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Drug spending by Blue Cross Blue Shield members rose 73 percent since 2010, even as generic use rose

  • Drug spending increased by 10 percent annually since 2010.
  • Cost of brand-name drugs with patent protections and no generic alternative rose 285 percent.
  • A multiple-sclerosis drug saw spending rise more than 30,000 percent.
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There's a lot less in some people's wallets because of rising drug prices.

Since 2010, spending on prescription medication by members of Blue Cross Blue Shield health insurance plans has increased by 10 percent each year — for a total spike in spending of 73 percent, a new report revealed Wednesday.

The sharp uptick in overall drug spending came even as use of generic drugs, which tend to be less expensive than brand-name prescriptions, rose significantly. Generics currently account for 82 percent of total prescriptions filled, up from 66 percent in 2010.

The group examined medical claims of more than 30 million people with commercial health plans for its report.

The Blue Cross Blue Shield Association said the increase in spending is the result of "a small fraction of emerging, patented drugs and large year-over-year price increases that are more than offsetting" the growth in generic drug use.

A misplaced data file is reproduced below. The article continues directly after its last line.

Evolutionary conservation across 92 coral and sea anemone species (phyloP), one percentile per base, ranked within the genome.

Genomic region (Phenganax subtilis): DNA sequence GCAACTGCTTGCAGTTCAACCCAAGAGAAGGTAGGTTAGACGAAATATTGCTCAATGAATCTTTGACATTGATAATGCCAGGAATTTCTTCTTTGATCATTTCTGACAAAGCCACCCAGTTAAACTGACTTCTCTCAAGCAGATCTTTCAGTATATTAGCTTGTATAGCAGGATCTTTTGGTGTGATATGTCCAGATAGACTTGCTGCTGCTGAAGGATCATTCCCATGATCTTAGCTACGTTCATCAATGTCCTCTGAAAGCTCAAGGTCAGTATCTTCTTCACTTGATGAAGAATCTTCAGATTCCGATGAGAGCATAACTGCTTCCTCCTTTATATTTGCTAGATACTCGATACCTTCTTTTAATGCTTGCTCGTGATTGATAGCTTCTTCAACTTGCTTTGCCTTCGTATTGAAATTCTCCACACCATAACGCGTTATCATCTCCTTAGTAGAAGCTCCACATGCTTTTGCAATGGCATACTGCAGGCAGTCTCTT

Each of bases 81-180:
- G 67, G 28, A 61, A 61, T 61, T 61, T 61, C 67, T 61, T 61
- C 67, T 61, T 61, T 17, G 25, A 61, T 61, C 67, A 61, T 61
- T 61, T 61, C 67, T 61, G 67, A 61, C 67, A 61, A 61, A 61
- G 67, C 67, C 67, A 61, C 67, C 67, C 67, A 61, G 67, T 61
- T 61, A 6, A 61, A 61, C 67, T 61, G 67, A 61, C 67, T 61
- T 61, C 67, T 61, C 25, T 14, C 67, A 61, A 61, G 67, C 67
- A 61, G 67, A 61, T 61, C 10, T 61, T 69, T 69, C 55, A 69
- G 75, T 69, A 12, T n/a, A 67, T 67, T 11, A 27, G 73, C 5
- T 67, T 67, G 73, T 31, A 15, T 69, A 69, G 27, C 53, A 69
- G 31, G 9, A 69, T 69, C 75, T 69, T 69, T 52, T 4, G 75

"Current trends suggest that this rapid rise in drug trend costs is likely to continue in future years," said Maureen Sullivan, chief strategy and innovation officer for the BCBSA.

The group said that the cost of brand-name drugs with patent protections and no generic alternative has risen at annual rate of 25 percent since 2010, for a cumulative increase in cost of 285 percent.

"The patent-protected drugs now make up 63 percent of total drug spending, up from 29 percent of in 2010, despite the fact that they comprise less than 10 percent of total prescriptions filled," BCBSA said.

All but three of the top 25 single-source drugs in terms of spending in 2015 saw triple-digit percentage spending increases or even higher since 2010, according to the report.

The biggest increase in spending was a 30,230-percent increase on Gilenya, a treatment for multiple sclerosis made by Novartis.

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